Creative Retirement Manitoba is being recognized as one of Canada 's most innovative organizations for its work in seniors' education.
The independent, non-profit seniors' education centre in Winnipeg is one of six recipients in adult learning across the country of the Sharing the Flame award, a national program of the Canadian Council on Learning and the Conference Board of Canada.
"Learning doesn't need to end when work ends. With the boom in the seniors' population and the trend for people to be more active past retirement, our programs really help older people stay engaged and fully participate in society. We know there is a demonstrated health and social impact when older adults participate in lifelong learning. Communities also benefit," said Marjorie Wood, executive director of CRM.
Creative Retirement Manitoba is the most diverse lifelong learning program in Canada , exclusively focused on the educational needs of older adults. It offers a variety of dynamic and affordable programs based on the foundation that continuous learning presents immense health and social benefits.
The award will be presented at a national conference in Ottawa June 12-13. Creative Retirement Manitoba representatives will have the opportunity to share its success story with leaders in Canadian education, government, business and other organizations.
About Creative Retirement Manitoba :
Creative Retirement Manitoba (CRM) is a community based, non-profit seniors' education centre established in 1981. CRM has grown from an initial offering of 20 courses with 300 registrations in 1981 to 345 courses with 5,772 registrations in 2006.
CRM's objectives are to enrich retirement years with educational programs and to support full and active participation in society in retirement. CRM promotes lifelong learning and leadership through its education programs, and provides opportunities for intergenerational community service through its Seniors and Students Together program. CRM also develops and delivers a variety of special projects and short term initiatives.
Three decades of innovation
Throughout its history CRM has been recognized for originality and innovation.
In 1988 the organization was the subject of a feature presentation on retirement on CBC TV's "The Nature of Things" with Dr. David Suzuki.
In the mid 90's CRM established the first seniors' website in Canada and was featured in a special issue of Educational Gerontology, a refereed international journal.
CRM was the first educational organization in Winnipeg to develop and deliver workshops for older adults on using ATM machines, telephone banking, computers and basic technology applications.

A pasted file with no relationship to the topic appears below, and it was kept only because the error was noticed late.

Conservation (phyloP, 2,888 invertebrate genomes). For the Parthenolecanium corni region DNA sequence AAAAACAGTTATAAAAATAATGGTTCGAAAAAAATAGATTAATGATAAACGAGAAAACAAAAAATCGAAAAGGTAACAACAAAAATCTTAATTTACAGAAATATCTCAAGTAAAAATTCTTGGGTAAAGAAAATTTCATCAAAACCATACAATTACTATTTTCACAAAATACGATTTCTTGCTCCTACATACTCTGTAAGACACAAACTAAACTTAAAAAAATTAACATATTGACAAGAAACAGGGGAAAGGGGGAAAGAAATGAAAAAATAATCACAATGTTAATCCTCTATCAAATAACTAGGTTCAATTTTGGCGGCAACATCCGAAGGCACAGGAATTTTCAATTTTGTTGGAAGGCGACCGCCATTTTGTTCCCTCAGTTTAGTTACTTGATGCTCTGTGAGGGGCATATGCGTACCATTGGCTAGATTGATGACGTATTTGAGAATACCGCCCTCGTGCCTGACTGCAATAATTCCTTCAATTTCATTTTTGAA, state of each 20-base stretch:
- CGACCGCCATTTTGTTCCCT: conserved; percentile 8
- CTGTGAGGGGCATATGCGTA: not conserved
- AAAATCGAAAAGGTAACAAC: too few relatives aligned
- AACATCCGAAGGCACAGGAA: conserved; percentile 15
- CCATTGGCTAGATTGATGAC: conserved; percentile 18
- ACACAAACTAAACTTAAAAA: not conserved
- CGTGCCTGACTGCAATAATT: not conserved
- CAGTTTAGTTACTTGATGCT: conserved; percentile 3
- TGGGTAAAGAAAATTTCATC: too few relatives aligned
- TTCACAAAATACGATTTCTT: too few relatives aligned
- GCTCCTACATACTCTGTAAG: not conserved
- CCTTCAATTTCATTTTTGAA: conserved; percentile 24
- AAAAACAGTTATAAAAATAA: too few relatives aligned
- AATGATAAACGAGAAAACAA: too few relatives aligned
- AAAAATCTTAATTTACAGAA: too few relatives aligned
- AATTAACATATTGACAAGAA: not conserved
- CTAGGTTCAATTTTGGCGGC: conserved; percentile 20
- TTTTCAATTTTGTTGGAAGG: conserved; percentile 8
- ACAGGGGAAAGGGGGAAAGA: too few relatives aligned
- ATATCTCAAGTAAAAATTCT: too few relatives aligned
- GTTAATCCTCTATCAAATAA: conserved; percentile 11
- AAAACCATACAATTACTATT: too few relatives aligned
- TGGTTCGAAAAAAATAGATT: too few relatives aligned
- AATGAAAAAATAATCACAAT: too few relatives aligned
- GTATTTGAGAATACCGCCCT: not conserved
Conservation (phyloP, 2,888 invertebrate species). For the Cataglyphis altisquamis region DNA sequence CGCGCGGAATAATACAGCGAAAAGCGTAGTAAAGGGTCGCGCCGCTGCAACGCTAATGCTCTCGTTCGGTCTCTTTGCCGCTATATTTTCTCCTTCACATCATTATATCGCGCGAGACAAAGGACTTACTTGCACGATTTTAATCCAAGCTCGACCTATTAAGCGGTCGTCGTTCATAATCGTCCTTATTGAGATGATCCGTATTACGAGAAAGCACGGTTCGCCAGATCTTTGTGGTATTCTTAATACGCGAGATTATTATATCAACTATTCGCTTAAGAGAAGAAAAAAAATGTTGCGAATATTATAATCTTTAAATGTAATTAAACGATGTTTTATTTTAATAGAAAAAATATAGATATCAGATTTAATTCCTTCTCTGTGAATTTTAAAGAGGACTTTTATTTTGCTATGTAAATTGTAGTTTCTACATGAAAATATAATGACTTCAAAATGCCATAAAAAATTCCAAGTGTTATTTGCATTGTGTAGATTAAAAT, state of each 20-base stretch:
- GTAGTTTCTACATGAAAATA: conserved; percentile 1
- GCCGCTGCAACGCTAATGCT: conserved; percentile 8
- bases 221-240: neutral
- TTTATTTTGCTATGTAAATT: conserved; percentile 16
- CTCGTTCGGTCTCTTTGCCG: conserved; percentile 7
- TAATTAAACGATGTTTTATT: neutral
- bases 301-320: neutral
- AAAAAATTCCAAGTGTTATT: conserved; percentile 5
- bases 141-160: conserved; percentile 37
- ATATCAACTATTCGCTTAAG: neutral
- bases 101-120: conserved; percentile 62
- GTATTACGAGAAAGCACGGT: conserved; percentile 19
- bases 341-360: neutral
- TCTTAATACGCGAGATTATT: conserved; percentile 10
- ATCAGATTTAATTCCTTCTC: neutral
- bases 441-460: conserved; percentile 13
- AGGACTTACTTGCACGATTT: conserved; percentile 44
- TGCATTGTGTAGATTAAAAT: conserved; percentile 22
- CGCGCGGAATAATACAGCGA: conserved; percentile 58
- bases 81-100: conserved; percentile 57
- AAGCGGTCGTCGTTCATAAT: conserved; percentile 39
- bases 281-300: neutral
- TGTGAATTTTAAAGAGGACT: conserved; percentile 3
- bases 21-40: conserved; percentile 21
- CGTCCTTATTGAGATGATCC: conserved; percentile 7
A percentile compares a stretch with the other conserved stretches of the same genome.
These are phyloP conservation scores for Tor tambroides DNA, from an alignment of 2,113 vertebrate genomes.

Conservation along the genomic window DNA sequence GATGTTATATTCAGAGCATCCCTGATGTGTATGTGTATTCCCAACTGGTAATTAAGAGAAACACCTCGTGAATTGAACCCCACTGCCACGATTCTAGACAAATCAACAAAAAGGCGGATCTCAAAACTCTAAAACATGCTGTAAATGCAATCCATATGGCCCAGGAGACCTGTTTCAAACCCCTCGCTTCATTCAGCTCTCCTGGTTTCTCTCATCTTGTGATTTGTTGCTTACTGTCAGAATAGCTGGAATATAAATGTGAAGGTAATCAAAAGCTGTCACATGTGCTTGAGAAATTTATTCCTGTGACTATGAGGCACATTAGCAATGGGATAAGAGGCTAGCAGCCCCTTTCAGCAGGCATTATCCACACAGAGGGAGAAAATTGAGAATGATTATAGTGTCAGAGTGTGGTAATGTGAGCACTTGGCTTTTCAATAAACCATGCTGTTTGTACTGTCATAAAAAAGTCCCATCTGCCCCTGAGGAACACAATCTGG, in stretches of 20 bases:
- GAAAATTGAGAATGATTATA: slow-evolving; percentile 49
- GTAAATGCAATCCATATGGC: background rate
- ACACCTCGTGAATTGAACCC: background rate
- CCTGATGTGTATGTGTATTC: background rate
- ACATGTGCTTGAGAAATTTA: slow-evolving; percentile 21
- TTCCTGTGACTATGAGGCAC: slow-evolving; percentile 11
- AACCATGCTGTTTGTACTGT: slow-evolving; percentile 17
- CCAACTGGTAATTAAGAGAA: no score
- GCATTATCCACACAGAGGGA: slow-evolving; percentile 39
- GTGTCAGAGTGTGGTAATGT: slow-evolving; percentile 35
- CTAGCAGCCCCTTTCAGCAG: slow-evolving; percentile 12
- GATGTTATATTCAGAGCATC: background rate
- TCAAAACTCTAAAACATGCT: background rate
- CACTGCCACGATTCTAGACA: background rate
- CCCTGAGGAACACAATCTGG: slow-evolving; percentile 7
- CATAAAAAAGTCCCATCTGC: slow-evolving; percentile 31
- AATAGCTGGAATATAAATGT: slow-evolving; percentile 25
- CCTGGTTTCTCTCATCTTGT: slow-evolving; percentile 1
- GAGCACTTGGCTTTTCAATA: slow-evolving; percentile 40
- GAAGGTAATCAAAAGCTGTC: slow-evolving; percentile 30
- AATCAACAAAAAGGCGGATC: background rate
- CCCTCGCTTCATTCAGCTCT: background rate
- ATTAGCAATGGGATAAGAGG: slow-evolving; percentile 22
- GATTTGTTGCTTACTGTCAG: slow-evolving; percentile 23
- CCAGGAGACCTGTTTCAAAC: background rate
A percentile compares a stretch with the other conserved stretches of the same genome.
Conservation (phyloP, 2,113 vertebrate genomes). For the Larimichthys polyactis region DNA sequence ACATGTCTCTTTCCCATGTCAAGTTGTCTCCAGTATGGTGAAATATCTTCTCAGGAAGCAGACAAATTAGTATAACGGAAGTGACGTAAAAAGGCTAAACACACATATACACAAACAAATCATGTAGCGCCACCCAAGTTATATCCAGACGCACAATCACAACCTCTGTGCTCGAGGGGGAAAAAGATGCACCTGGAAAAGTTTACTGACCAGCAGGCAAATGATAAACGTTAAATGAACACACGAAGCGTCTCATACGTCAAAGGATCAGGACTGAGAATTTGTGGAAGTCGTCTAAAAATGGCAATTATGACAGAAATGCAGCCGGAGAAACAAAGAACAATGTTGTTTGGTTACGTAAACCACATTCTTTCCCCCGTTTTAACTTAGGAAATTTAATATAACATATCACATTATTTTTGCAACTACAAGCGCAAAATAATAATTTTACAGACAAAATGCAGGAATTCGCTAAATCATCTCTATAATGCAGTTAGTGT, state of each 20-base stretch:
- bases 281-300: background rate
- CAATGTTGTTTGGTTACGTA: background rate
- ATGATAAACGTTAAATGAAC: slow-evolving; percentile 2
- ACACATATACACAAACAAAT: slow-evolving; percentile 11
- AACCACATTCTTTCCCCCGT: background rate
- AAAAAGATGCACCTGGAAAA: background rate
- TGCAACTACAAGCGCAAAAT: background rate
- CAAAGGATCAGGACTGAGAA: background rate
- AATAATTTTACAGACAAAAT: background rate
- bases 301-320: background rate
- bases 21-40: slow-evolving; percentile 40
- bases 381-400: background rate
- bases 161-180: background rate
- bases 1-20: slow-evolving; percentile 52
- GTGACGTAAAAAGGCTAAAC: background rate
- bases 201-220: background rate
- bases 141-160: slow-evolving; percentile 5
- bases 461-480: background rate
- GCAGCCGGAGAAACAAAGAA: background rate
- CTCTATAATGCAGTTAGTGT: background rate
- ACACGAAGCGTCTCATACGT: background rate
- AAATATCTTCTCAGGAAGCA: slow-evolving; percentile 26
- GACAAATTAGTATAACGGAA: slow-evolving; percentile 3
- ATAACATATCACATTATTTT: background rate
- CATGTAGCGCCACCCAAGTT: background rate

More recently CRM has developed and delivered computer education classes for Afghan refugees who could not access mainstream programs and for fourth age learners residing in personal care homes.
CRM is currently delivering computer education courses to senior EAL students. These programs address marginalized populations who are at risk of missing out on many opportunities most seniors take for granted in today's society.
In May 2007 CRM was invited to make a presentation to the Special Senate Commission on Aging as an expert witness in the area of active living.
Impact on the community
CRM directly serves the city of Winnipeg and outlying communities. The impact of its programs is much greater than simply learning skills. In 2006 more than 1,500 people participated in computer classes gaining skills that enabled them to stay current, to seek out interesting and challenging volunteer opportunities and increase their ability to communicate with distant children, grandchildren and friends. Several hundred people attended fitness programs that facilitated active living and promoted healthy lifestyles.
Cultural awareness programs that help to foster supportive social environments, current events courses that help nurture more informed citizens and personal development courses that challenge people to explore new ideas and activities were fully subscribed. The Afghan Seniors Outreach Project, EAL Project and the Refugee Support Project help immigrants and refugees integrate into Canadian society.
Benefits of lifelong learning
A 2005 survey of CRM students found that 61% of the respondents said educational opportunities in retirement were very important. Research shows that active involvement in lifelong learning programs can: